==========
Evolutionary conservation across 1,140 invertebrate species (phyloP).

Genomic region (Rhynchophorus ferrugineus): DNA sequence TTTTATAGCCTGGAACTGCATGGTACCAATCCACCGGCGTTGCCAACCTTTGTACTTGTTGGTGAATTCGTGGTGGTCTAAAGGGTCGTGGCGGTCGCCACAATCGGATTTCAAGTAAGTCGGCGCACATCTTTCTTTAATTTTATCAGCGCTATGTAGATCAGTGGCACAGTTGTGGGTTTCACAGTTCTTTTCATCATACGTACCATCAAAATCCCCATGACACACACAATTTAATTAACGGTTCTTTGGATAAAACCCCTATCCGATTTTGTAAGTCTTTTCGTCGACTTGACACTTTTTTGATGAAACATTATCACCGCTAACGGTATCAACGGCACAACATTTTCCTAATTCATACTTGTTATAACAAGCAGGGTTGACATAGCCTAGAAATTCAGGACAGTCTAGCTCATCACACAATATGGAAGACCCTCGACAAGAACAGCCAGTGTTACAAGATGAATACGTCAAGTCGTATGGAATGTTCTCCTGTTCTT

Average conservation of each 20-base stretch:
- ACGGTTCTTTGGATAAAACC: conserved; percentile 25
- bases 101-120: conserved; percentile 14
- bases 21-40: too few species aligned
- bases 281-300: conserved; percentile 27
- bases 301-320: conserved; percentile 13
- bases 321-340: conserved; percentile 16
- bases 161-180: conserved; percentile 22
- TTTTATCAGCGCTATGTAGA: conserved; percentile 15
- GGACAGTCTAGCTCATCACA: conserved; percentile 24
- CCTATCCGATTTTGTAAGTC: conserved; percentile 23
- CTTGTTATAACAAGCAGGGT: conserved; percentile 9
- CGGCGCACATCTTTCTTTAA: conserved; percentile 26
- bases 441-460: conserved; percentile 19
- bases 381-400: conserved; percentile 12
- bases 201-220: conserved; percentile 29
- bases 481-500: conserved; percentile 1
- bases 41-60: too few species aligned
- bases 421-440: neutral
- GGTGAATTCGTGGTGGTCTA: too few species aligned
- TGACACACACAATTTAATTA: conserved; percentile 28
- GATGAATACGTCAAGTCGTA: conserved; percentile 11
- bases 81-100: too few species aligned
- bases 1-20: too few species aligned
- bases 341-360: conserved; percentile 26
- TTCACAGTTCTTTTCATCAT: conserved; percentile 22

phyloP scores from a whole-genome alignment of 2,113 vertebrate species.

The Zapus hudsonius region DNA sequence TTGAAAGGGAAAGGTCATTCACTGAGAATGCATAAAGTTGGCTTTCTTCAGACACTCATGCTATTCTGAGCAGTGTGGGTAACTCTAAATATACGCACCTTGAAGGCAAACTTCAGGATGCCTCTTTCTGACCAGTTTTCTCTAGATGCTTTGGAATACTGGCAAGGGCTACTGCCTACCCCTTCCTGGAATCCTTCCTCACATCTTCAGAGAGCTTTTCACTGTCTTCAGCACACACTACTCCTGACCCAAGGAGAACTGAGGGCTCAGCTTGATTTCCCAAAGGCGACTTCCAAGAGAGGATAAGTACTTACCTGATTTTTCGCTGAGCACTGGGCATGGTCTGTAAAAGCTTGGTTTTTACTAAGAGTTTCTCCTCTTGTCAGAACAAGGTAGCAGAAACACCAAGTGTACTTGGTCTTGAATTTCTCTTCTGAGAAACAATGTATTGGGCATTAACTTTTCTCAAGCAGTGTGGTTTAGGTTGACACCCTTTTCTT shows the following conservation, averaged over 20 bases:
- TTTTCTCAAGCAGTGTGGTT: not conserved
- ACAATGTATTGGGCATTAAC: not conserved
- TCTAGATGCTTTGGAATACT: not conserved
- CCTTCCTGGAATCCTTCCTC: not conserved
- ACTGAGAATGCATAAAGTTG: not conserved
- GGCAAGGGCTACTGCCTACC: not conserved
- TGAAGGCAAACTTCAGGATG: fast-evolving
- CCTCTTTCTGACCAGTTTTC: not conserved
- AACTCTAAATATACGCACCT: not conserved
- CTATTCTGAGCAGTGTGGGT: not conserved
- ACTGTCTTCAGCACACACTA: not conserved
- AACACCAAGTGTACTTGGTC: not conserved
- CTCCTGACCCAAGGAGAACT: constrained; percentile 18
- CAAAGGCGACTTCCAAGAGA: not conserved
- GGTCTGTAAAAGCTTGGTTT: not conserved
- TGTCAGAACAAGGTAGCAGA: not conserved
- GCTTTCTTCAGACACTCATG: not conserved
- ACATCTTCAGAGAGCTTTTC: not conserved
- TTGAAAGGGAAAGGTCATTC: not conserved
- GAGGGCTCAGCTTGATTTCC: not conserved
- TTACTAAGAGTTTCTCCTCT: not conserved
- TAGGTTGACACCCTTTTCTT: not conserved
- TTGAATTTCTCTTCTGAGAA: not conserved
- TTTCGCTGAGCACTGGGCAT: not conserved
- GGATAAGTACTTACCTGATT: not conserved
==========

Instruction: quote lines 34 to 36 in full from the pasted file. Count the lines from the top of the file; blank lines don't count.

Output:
- CCTTCCTGGAATCCTTCCTC: not conserved
- ACTGAGAATGCATAAAGTTG: not conserved
- GGCAAGGGCTACTGCCTACC: not conserved